“Month-over-month numbers are volatile, and this small decline could reverse itself before the year is out and before national home values go negative on a year-over-year basis,” said Olsen. “That said, the likelihood that home values have peaked in several local markets is real. The price correction in these areas should continue after years of significant home value growth that substantially outpaced income growth." (Mortgage Professional America)

The downturn in home values may lead to a healthy housing market as we return to affordability.


New data from the Federal Reserve Bank of New York’s Center for Microeconomic Data shows that the first quarter of 2019 may have been the worst quarter for the mortgage industry since 2008. This was largely due to the overall lack of refinance transitions, despite falling interest rates.

Mortgage refinance transactions hit their lowest level in over ten years. This is bad for profitability. Black Knight reported that nearly 5 million homeowners could benefit from a rate in term refinance; lowering their interest rate an average of 0.75%. Home equity is also at an all-time high, as is consumer debt topping $4 Trillion, the number of homeowners that would benefit from cash out transactions is staggering.

Interest rates have fallen substantially since the study was conducted. The number of homeowners that would benefit from a refinance is considerably higher today.


You can’t expect a neurosurgeon, turned Secretary of Housing and Urban Development (what???) to know what “REO” means. During a House Financial Services Committee hearing in May, HUD Secretary, Ben Carson confused REO, or Real Estate Owned, with OREO; the cookie.

Rep. Katie Porter, D-Calif., asked the HUD secretary to explain the disparity in REO rates between the Federal Housing Administration and Fannie Mae and Freddie Mac. But she paused when Carson appeared unfamiliar with an REO, asking him if he knew what it was. “An Oreo?” Carson responded.

“Owned, real estate owned,” Porter said. “That’s what happens when a property goes into foreclosure. We call it an REO, and FHA loans have much higher REOs — that is, they go to foreclosure rather than to loss mitigation or to non-foreclosure alternatives like short sales than comparable loans at the GSEs. So I’d like to know why we’re having more foreclosures that end in people losing their homes with stains to their credit and disruption to their communities and their neighborhoods at FHA than we are at the GSEs.” (National Mortgage News)

The HUD Secretary may not know what REO means, but he does have a sense of humor. Unfortunately, REOs is a critical part of what HUD does, and it is unnerving that the Secretary is unaware of such a vital component of what HUD does.


The Department of Housing and Urban Development (HUD) has just proposed a new rule to roll back housing protections for all.

The Department of Housing and Urban Development on Wednesday proposed a new rule that would weaken Obama-era protections for homeless transgender people, allowing federally funded shelters to deny people admission on religious grounds or force transgender women to share bathrooms and sleeping quarters with men.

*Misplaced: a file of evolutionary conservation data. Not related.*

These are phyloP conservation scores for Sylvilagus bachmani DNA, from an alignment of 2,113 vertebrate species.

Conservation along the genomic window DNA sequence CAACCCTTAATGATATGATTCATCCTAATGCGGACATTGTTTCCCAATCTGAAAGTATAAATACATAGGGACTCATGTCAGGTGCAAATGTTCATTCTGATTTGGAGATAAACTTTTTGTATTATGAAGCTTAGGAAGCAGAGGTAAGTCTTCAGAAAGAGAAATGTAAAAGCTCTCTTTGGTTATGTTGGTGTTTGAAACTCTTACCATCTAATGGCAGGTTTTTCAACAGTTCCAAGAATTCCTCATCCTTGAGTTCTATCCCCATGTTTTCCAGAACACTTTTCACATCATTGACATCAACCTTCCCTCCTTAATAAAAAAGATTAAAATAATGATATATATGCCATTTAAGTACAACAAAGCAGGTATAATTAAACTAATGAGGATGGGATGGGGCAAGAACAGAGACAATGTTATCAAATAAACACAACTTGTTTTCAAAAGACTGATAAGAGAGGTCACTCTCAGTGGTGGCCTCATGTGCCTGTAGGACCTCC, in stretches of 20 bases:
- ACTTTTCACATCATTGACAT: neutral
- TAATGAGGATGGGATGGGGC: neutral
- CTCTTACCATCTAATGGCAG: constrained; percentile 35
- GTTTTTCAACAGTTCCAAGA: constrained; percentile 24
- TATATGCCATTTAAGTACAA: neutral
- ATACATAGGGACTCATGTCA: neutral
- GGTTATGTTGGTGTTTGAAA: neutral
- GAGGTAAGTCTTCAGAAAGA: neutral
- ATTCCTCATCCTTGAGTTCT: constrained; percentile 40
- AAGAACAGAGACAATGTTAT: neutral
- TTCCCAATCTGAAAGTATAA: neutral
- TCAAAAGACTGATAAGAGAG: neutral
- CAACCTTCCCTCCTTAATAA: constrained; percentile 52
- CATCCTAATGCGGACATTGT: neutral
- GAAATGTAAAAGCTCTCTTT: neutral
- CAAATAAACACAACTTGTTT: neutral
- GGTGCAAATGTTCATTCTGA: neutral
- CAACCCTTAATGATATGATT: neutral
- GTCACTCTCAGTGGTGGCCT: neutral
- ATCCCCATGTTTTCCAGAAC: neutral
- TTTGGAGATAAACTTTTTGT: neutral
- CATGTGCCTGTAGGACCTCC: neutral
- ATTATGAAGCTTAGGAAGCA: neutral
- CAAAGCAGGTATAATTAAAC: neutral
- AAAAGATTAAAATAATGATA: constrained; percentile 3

The proposed rule comes one day after HUD Secretary Ben Carson assured members of Congress the agency had no plans to eliminate the 2012 Equal Access Rule, which barred federal housing discrimination on the basis of sexual orientation or gender identity.

According to an article in The Washington Post:

In 2017, the HUD website removed links to documents that guided emergency shelters on how best to serve transgender people facing homelessness and comply with agency regulations. It also withdrew policy proposals requiring HUD-funded emergency shelters to post notices informing people of LGTBQ rights and protections.

When questioned whether LGBTQ people should receive protections under fair housing laws, Secretary Carson reportedly said it was a congressional duty “to do something different” about the definition of gender. According to the article, Representative Jennifer Wexton (D-VA) has since challenged Carson’s stance. (

“Yesterday, I asked Secretary Carson directly if he was anticipating any changes to HUD’s Equal Access Rule and he said no. The announcement today that HUD will now allow anti-trans discrimination in shelters demonstrates that he either lied to Congress or has no idea what policies his agency is pursuing. Either way, it’s unacceptable," Wexton said in a statement.

Housing protection, for some.


Existing home sales fell 4.4% year over year in April, and 0.4% from March according to a new report from the National Association of Realtors.

According to a report from the Department of Housing and Urban Development, new home sales also dropped in April. While the sales are still up 7% over last year, the sales plummeted 6.9% from March.

Strong employment numbers and falling interest rates are predicted to turn the market positive once again in the near future. Demand is still strong, and with falling interest rates, homes are becoming more affordable. The lynchpin will be the U.S. economy. If a recession occurs, there will be downward pressure on interest rates, and home values.


The Department of Justice is actively investigating allegations of antitrust violations by NAR, and ultimately all real estate companies. Currently, there are two class action lawsuits against the National Association of Realtors and multiple real estate brokerages, including Realogy, RE/MAX and Keller Williams; to name just a few. The lawsuits claim that NAR and MLS providers (nearly all real estate companies) have conspired to drive up seller costs by requiring the seller to pay compensation to the buyer’s agent. A common practice by most real estate companies.

If the DOJ finds that antitrust violations have occurred, and if either class action lawsuit is successful, the methods in which real estate transactions will be carried out in the future will be forever changed. Furthermore, the overwhelming majority of real estate transactions that have closed in the past could have legal exposure.


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30 Year Fixed 4.125% 4.269%

15 Year Fixed 3.750% 3.915%


Interest rates as of 05/31/2019. Conforming interest rates. Interest rates and APR based on loan amount not to exceed $484,350. Loan to value not to exceed 80%. 740+ credit score. Owner occupied only. Purchase and rate in term refinance. Not all applicants will qualify. Call today for your individual scenario rate quote.